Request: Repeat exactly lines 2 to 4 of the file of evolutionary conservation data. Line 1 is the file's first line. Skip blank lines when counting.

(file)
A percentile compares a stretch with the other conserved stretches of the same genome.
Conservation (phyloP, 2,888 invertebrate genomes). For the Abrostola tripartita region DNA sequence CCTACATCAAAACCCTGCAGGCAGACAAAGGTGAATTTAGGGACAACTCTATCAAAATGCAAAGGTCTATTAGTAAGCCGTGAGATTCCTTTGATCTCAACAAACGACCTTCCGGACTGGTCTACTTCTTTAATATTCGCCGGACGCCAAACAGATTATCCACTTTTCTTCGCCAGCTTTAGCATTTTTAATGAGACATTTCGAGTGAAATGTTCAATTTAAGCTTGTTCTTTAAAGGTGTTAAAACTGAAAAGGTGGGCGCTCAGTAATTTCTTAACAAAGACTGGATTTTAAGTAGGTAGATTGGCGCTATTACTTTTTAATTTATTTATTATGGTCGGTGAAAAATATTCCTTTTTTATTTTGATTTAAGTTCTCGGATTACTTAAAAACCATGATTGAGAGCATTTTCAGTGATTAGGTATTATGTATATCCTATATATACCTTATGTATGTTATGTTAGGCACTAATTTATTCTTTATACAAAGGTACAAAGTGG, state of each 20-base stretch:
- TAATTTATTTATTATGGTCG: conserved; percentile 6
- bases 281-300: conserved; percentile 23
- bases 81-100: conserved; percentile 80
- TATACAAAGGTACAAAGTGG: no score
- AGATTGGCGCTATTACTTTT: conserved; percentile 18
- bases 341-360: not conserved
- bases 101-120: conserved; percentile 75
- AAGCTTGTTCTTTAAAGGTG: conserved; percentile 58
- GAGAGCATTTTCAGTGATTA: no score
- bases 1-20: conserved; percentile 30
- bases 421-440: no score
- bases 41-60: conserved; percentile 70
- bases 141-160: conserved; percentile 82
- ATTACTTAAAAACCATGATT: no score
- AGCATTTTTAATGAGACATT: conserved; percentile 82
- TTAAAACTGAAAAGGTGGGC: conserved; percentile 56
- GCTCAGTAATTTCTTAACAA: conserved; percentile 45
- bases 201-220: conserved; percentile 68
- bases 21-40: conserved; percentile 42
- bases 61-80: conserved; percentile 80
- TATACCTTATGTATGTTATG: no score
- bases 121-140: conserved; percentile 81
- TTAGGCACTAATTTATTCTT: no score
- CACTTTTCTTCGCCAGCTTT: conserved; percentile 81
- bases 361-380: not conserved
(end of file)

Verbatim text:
Conservation (phyloP, 2,888 invertebrate genomes). For the Abrostola tripartita region DNA sequence CCTACATCAAAACCCTGCAGGCAGACAAAGGTGAATTTAGGGACAACTCTATCAAAATGCAAAGGTCTATTAGTAAGCCGTGAGATTCCTTTGATCTCAACAAACGACCTTCCGGACTGGTCTACTTCTTTAATATTCGCCGGACGCCAAACAGATTATCCACTTTTCTTCGCCAGCTTTAGCATTTTTAATGAGACATTTCGAGTGAAATGTTCAATTTAAGCTTGTTCTTTAAAGGTGTTAAAACTGAAAAGGTGGGCGCTCAGTAATTTCTTAACAAAGACTGGATTTTAAGTAGGTAGATTGGCGCTATTACTTTTTAATTTATTTATTATGGTCGGTGAAAAATATTCCTTTTTTATTTTGATTTAAGTTCTCGGATTACTTAAAAACCATGATTGAGAGCATTTTCAGTGATTAGGTATTATGTATATCCTATATATACCTTATGTATGTTATGTTAGGCACTAATTTATTCTTTATACAAAGGTACAAAGTGG, state of each 20-base stretch:
- TAATTTATTTATTATGGTCG: conserved; percentile 6
- bases 281-300: conserved; percentile 23